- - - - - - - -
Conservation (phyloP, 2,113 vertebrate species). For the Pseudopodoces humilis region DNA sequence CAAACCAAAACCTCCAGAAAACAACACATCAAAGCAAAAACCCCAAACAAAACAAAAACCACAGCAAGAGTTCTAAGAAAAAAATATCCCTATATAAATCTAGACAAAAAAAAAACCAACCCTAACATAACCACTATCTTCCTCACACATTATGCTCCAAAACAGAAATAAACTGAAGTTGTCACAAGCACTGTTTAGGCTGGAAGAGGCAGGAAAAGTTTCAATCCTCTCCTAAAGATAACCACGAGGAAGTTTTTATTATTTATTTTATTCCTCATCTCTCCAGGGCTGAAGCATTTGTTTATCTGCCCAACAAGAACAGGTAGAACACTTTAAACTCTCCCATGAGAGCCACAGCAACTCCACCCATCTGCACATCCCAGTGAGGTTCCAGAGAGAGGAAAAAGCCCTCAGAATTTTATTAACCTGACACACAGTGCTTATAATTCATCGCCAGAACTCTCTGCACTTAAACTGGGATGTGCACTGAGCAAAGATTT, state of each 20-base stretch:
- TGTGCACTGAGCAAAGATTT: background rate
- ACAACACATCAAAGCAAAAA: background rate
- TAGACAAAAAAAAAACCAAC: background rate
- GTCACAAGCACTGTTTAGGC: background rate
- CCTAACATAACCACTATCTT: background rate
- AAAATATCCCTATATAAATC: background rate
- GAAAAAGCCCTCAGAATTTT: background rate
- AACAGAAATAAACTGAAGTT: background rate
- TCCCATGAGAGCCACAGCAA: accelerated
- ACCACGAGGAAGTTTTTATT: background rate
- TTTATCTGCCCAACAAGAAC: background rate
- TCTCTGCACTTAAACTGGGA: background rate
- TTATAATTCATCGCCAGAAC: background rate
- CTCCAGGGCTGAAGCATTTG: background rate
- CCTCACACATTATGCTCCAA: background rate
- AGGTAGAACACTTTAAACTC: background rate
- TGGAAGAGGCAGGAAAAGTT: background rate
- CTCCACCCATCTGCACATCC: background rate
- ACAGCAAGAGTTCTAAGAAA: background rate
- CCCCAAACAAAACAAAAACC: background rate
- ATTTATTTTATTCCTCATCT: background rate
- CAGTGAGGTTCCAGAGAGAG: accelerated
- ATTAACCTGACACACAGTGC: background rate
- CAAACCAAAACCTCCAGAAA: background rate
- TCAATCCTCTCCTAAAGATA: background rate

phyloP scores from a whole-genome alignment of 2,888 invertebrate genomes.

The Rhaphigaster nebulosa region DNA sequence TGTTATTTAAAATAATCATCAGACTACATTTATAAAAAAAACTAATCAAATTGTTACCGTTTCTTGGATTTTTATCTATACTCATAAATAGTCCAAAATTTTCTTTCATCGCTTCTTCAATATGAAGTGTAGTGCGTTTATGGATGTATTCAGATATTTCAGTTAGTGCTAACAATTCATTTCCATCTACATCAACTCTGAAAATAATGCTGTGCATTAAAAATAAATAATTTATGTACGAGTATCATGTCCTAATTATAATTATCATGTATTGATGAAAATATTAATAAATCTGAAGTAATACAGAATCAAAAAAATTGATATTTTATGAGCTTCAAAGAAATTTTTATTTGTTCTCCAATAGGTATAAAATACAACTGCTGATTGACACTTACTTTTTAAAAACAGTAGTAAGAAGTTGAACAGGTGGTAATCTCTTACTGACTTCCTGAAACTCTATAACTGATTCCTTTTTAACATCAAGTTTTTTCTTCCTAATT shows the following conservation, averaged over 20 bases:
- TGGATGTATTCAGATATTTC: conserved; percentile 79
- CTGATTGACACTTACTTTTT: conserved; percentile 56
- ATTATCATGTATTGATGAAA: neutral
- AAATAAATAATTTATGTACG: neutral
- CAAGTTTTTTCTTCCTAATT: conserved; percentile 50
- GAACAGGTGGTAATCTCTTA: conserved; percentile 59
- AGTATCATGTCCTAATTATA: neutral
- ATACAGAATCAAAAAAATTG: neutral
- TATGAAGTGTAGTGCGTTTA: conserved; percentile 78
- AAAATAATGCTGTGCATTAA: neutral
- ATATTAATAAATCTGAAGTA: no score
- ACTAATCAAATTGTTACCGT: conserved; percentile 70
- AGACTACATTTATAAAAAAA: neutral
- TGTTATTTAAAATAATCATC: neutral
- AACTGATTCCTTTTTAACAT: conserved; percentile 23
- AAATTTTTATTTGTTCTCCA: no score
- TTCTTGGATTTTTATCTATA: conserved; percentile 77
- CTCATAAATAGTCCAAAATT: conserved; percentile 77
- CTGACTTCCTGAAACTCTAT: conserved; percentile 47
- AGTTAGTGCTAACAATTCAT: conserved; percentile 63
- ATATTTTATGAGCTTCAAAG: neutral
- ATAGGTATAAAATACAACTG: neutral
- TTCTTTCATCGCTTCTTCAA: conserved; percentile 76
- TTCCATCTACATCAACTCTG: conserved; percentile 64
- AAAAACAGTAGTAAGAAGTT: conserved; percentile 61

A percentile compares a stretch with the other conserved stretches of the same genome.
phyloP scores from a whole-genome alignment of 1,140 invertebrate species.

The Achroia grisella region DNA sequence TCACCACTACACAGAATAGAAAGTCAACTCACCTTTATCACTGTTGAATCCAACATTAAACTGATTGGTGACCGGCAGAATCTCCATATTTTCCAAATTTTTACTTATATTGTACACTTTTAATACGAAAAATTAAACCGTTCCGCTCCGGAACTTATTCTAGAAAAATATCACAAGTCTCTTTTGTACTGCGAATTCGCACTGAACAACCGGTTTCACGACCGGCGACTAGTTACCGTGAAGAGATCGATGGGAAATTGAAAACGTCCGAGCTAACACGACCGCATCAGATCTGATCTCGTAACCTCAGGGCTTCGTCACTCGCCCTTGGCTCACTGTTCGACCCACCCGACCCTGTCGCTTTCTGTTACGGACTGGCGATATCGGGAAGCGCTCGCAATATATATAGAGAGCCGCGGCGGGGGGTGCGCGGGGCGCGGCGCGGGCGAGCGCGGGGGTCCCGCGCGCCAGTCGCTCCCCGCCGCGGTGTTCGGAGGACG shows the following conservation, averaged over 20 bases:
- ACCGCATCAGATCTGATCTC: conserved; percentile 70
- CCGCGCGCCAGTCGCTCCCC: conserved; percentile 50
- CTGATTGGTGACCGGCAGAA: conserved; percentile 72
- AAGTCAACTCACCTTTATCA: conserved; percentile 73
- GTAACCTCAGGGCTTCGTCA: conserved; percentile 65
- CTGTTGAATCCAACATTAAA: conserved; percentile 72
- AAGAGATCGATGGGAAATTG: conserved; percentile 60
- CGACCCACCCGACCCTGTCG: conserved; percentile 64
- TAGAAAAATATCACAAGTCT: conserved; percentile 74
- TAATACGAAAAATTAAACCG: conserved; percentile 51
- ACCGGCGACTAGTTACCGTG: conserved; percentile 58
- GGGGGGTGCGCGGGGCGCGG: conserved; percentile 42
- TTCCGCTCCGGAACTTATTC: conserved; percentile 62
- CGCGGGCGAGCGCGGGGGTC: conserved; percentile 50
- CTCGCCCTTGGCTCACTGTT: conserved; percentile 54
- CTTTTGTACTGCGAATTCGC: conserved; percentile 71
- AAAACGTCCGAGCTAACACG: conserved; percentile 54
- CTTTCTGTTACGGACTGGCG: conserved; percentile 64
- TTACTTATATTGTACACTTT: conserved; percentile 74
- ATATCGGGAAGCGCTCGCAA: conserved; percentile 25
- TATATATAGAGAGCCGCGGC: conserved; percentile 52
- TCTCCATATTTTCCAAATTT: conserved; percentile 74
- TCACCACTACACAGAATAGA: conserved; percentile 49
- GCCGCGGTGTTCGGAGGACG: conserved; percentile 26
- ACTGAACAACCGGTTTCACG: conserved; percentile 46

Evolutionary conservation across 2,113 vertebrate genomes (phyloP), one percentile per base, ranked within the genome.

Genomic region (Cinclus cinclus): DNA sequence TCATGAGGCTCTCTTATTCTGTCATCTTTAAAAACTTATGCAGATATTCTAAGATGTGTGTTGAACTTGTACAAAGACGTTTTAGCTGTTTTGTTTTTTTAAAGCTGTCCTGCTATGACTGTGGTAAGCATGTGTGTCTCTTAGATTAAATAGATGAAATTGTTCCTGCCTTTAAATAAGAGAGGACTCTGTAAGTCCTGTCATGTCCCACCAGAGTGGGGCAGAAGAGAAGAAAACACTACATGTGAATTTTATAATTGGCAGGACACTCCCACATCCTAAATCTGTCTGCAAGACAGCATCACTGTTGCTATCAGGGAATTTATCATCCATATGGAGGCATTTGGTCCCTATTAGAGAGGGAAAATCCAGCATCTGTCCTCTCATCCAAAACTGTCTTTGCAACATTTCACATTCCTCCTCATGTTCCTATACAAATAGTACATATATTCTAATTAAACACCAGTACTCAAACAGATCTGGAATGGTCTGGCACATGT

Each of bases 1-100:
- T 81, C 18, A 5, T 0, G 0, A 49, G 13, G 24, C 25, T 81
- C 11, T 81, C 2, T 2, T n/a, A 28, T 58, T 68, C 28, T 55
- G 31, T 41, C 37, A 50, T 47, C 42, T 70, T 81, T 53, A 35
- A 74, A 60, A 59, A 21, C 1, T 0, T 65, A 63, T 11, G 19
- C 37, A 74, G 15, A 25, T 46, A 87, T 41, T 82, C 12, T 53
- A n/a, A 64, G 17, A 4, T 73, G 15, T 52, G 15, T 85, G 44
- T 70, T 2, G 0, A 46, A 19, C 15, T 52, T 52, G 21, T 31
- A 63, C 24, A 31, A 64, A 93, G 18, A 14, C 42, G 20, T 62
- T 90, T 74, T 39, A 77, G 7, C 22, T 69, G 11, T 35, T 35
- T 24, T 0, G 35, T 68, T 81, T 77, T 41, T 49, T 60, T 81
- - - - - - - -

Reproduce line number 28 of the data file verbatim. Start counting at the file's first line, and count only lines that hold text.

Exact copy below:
The Rhaphigaster nebulosa region DNA sequence TGTTATTTAAAATAATCATCAGACTACATTTATAAAAAAAACTAATCAAATTGTTACCGTTTCTTGGATTTTTATCTATACTCATAAATAGTCCAAAATTTTCTTTCATCGCTTCTTCAATATGAAGTGTAGTGCGTTTATGGATGTATTCAGATATTTCAGTTAGTGCTAACAATTCATTTCCATCTACATCAACTCTGAAAATAATGCTGTGCATTAAAAATAAATAATTTATGTACGAGTATCATGTCCTAATTATAATTATCATGTATTGATGAAAATATTAATAAATCTGAAGTAATACAGAATCAAAAAAATTGATATTTTATGAGCTTCAAAGAAATTTTTATTTGTTCTCCAATAGGTATAAAATACAACTGCTGATTGACACTTACTTTTTAAAAACAGTAGTAAGAAGTTGAACAGGTGGTAATCTCTTACTGACTTCCTGAAACTCTATAACTGATTCCTTTTTAACATCAAGTTTTTTCTTCCTAATT shows the following conservation, averaged over 20 bases: